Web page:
Bias incidents in New York City increased 400 percent in the two weeks since Donald Trump won the presidential election compared to the same time period in 2015, the NYPD said Tuesday. But police officials stopped short of saying Trump’s victory — coming after many in the controversial alt-right community supported his campaign — had anything to do with what they admit is a troubling trend.
Since Trump defeated Hillary Clinton on Nov. 8, police have logged a total of 30 bias complaints compared to six in the same two weeks a year ago, NYPD Commissioner James O’Neill told reporters Tuesday. So far in 2016, police have recorded 345 incidents compared with 253 in 2015, an increase of 36.3 percent.
O’Neill noted that the increase was large but graffiti, rather than violence, contributed to much of the spike.
“We are up considerably,” O’Neill said about the postelection bias-incident spike, “But most of those are anti-Semitic and nonviolent crimes.”
Last week, NYPD Chief of Detectives Robert Boyce said that over half of the postelection incidents were anti-Semitic in that they involved the drawing of swastikas. Asked if he thought Trump’s election had emboldened the anti-Semitism or anti-Muslim incidents, Boyce said he didn’t believe so.
Trump’s campaign backers included many in the alt-right movement — often associated with far-right efforts to preserve “white identity” and oppose multiculturalism.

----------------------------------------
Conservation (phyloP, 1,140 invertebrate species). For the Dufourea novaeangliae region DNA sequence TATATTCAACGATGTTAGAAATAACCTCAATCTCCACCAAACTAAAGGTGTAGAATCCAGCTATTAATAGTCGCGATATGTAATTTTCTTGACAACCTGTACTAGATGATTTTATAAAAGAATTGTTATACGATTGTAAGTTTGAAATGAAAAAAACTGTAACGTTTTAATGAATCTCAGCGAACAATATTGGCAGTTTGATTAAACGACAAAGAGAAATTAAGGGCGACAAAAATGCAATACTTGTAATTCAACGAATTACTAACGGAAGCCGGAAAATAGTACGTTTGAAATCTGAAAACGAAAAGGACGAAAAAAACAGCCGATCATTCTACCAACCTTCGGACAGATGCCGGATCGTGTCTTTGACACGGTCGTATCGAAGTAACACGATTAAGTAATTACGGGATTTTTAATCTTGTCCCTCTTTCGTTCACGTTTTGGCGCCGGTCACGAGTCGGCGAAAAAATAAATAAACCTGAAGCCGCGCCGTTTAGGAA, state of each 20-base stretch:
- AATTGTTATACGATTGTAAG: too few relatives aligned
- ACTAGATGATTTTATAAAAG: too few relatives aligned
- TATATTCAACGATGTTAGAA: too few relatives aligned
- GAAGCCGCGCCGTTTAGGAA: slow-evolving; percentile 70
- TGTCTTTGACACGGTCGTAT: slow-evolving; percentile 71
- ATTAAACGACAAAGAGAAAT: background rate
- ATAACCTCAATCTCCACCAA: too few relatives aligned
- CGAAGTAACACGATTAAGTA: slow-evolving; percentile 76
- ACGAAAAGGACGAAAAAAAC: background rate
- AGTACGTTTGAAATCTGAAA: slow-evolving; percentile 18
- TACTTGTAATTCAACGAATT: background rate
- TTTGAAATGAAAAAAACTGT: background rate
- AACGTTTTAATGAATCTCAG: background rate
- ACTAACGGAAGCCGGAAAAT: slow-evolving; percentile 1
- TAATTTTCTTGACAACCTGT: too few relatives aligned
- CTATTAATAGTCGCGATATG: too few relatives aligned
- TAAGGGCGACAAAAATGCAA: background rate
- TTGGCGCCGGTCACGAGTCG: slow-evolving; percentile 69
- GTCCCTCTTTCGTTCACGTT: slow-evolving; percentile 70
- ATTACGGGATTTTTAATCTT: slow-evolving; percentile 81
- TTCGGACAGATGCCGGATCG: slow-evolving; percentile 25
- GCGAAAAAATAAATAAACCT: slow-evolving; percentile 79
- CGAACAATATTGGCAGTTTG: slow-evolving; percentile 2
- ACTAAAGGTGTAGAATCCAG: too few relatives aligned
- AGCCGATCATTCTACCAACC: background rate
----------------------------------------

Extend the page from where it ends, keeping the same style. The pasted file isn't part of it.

Tuesday, Boyce called the spike in incidents a “serious uptick,” noting that he has seen a “curious increase in anti-white cases.”
In a Nov. 8 anti-white bias incident in Manhattan, a 61-year-old man and his wife were approached by two black men who called the couple a racial epithet, struck the man and pushed his wife to the ground, the NYPD said.
The largest number of incidents clustered in Brooklyn where from Nov. 11 to Nov. 18, swastikas were found painted at various places, including the stairwell of a Williamsburg housing area with a large number of Jewish residents. The swastikas, painted in red, were reportedly accompanied by the scrawled words “Trump” and “KKK.”
Another bias incident occurred in Queens on Nov. 19 when a boy and girl, both 17 years-old, were attacked by a knife-wielding suspect who made anti-Muslim statements during the attack, according to investigators.
In response, the Council on Islamic-American Relations in New York condemned the attack, with executive director Afaf Nasher saying it was an example of “the hundreds of racist and Islamophobic incidents reported since the November 8 election.”
Of the 345 incidents in the city this year, there were 120 classified as anti-Semitic, 101 centered on sexual orientation and 27 involved anti-Muslim sentiments, according to police. The remaining incidents were not classified in the police data.